Growing up, I remember a jar of garlic oil in the fridge pretty much all the time. A recycled Bonne Maman jam jar, to be exact, filled with a richly golden oil, with either chopped garlic of whole garlic cloves settled on the bottom. My mom seemingly made it in whatever way caught her fancy at the moment, but it featured heavily in our salad dressings (I think if I try hard enough I can still taste the vinaigrette of my elementary school years, and not just in a Proustian memory way).
I don’t know how long she kept the oil before starting a new batch. And I don’t know if she just kept adding to the old batch as the volume diminished. And I think for food safety’s sake, I don’t think I want to know. These were the halcyon days of my youth, as we ate raw cookie dough and pinched bits of raw hamburger meat with abandon, never knowing how close we were skating to the edge.
Homemade Garlic Oil
Having a jar of garlic oil in the fridge means that making something delicious is always within reach. And the mere act of making garlic oil means that your house will smell like an Italian trattoria for a bit of time, and for those of us who love garlic, this is never a bad thing.
There are a number of good ways to make garlic oil, but this is my favorite method. The reason I like it so much is because it yields two dividends. Garlic oil (check), and also poached softened lightly browned garlic cloves, also known as garlic confit, which are immensely useful in their own right.
How to Make Garlic Oil
The method couldn’t be simpler. You simply place some peeled garlic cloves in a pot, and cover them with olive oil , and heat over low heat until the cloves are tender and more muted in favor, and the oil has taken on the flavor of the garlic. This will probably take between 15 and 25 minutes, depending on how big the cloves are, and the heat of the oil.
Try not to let the oil come to a full simmer – higher heat will cause the garlic to brown too much and too quickly, which can impart a bitter taste.
How to Make Garlic Oil: This easy garlic oil recipe will quickly transform your recipes into something special, and is great to keep on hand.Tweet This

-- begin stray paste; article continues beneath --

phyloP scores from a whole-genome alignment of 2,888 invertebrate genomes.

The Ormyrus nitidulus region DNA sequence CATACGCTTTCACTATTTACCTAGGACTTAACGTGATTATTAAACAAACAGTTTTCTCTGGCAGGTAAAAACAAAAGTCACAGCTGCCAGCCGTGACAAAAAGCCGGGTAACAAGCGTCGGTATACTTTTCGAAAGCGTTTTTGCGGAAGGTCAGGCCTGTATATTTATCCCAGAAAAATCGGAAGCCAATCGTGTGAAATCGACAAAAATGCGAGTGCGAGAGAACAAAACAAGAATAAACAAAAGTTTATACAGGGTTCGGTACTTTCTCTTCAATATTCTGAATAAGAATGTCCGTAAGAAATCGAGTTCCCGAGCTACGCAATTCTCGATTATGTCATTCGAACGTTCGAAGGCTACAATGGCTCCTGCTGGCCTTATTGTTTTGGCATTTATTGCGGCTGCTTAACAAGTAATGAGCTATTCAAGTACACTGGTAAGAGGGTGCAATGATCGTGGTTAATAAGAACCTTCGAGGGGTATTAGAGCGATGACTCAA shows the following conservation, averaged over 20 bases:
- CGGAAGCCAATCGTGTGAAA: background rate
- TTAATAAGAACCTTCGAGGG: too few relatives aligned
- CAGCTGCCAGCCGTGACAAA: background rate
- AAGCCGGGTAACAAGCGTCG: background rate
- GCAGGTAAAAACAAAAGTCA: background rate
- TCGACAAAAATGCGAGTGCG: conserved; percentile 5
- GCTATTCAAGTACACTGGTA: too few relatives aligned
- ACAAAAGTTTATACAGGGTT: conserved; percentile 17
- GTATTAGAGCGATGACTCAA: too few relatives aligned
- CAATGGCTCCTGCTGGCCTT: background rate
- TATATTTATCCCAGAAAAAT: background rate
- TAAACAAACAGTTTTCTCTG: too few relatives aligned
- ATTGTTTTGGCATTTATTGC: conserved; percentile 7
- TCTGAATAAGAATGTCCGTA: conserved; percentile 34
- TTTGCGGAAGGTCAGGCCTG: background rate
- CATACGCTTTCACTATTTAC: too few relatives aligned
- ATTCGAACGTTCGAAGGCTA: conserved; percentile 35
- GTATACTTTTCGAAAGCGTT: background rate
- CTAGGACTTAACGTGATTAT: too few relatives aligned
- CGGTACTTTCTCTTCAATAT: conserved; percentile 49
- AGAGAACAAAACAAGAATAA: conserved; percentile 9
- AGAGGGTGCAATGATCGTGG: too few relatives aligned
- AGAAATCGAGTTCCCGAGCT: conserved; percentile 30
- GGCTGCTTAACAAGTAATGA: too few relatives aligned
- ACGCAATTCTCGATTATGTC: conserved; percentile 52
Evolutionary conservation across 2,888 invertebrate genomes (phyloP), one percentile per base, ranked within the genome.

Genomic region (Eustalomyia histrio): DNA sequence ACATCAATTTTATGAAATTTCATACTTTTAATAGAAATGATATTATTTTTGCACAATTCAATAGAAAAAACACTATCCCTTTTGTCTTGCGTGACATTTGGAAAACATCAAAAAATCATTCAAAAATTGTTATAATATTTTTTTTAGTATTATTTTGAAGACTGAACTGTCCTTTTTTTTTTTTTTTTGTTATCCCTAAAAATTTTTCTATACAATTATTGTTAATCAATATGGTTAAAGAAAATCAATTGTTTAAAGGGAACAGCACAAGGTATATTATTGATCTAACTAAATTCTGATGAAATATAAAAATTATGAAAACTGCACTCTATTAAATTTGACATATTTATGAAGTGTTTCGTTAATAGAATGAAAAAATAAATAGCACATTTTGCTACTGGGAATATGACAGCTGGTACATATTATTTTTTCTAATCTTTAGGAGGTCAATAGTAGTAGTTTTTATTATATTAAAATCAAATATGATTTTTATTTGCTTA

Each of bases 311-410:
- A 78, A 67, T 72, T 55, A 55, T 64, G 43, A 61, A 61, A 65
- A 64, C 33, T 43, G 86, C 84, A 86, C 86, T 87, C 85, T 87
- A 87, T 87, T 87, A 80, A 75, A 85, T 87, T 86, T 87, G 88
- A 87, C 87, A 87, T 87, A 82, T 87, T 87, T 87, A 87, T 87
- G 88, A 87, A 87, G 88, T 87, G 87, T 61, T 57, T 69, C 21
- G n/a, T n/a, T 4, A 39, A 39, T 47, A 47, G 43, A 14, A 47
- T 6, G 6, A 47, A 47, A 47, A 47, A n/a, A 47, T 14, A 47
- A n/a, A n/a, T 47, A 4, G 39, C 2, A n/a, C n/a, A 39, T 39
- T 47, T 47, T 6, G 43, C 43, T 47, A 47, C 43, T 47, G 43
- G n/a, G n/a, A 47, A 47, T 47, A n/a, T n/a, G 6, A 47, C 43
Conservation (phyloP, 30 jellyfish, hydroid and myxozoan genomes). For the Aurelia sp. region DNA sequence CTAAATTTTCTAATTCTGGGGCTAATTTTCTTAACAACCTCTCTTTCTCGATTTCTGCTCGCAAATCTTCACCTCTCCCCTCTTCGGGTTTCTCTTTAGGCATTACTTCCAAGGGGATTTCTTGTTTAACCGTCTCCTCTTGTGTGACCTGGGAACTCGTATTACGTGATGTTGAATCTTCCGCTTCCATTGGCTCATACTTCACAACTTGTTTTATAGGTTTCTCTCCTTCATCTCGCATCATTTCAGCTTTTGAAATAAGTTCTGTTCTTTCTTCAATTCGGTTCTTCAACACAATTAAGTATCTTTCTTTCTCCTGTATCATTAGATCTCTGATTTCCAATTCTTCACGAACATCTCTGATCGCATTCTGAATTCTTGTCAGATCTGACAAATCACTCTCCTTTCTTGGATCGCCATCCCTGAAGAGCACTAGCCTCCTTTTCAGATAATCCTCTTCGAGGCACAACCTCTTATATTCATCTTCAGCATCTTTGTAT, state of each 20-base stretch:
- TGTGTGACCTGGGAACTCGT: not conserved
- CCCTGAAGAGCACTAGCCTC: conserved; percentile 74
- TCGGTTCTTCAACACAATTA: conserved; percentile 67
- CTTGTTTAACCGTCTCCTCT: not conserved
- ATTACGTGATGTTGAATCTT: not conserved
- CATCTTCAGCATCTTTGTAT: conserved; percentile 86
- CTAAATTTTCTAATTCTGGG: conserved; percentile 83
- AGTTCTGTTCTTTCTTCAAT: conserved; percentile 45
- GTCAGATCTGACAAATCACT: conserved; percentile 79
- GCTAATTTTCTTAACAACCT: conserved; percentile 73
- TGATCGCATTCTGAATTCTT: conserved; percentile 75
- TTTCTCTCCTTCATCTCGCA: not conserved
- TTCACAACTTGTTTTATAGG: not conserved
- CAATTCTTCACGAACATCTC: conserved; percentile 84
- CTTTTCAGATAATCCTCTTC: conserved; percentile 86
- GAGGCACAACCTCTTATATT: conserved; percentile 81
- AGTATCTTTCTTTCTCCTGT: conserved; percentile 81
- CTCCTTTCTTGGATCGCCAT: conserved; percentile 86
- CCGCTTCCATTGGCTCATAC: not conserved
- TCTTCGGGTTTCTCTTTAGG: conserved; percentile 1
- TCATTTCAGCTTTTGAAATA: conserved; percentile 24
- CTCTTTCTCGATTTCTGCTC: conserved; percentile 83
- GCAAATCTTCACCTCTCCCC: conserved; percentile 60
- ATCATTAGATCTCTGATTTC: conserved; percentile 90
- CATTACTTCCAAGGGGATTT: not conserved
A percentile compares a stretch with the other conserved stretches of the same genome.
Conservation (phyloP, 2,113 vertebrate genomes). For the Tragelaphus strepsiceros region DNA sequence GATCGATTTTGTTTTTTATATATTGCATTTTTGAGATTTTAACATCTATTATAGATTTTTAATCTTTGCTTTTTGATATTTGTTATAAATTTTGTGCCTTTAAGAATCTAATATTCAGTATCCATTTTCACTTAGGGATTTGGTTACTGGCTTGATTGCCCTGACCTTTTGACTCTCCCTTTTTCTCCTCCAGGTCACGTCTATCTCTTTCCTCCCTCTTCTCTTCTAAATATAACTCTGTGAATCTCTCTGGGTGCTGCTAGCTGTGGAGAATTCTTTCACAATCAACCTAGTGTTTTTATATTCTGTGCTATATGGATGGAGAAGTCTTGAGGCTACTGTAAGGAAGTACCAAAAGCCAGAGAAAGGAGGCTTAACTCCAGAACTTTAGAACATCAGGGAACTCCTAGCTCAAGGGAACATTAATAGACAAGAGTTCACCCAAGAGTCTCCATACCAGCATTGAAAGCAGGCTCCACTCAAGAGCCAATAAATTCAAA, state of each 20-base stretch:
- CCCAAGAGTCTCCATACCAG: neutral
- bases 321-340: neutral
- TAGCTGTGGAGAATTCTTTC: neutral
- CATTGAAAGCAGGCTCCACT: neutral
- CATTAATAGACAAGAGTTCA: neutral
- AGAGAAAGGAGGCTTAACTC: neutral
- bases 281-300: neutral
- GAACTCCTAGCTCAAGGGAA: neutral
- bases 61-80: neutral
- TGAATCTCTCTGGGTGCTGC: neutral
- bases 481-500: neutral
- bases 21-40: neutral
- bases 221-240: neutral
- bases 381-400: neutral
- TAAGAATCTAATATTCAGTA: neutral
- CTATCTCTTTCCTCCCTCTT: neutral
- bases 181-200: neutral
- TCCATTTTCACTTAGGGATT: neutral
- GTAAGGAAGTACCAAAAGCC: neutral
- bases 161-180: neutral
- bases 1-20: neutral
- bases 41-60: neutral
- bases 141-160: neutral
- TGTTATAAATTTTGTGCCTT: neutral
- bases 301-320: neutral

How to Store Garlic Oil
Once you have you garlic oil you can transfer the whole thing, cloves and all, to a glass container, seal it, and store it in the fridge. You can also strain out the garlic cloves and use them within a few days, and keep the oil for two weeks in a separate glass container. Plastic is also ok – but glass won’t absorb the garlic odor as much, so you have a better chance of reusing that container for something non-garlicky in the future.
How Long Will Garlic Oil Last?
That’s the big question. A spin around the internet left me very confused. The short answer is that I don’t know, and what I do is not necessarily what you should do. So, this is what I do. If I strain out the garlic cloves, and then put them in a smaller container with enough olive oil just to cover them, I would store them in the fridge and use them within 2 or 3 days. The strained oil I would use for up to two weeks, making 100% sure to keep it sealed in the fridge.
You can use the soft garlic on bruschetta or crostini; just use a fork to mash the soft mellow garlickiness right onto the toast.
Ways to Use Garlic Oil
- Brush on bread to make bruschetta or crostini
- Mash into mashed potatoes
- Toss with baby new potatoes or cubed new potatoes before roasting
- Use in dressings and vinaigrettes
- Make mayonnaise or aioli with it
- Use in pestos
- Drizzle over everything: a bowl of soup, anything grilled, roasted vegetables, wherever a little silkiness and a hint of garlic would be warranted
Other Garlic Recipes:
- Best Garlic Bread Ever
- Rib Eye Steaks with Thyme-Garlic Butter
- Garlicky Shrimp and Broccoli
- Salsa Verde Garlic Bread
Like this recipe? Pin it to your favorite board on Pinterest.Pin This
How to Make Garlic Oil
- 2 cups olive oil
- 8 garlic cloves
- Place the oil and the garlic in a medium pot. Cook over low heat low for 20 minutes until the garlic is soft and golden brown. Do not allow the garlic to overbrown, or it will become bitter.
- Allow to cool, strain out the garlic cloves, and use the oil in the recipe of your choice. The garlic oil will keep well sealed in the fridge for up to two weeks. The garlic cloves should be refrigerated and used within a few days.
The nutrition values are provided as an estimate. It is not intended as a substitute for the advice of a qualified healthcare professional.
Made this recipe? Post a photo of your delicious creation on Instagram with our hashtag #dinnersolved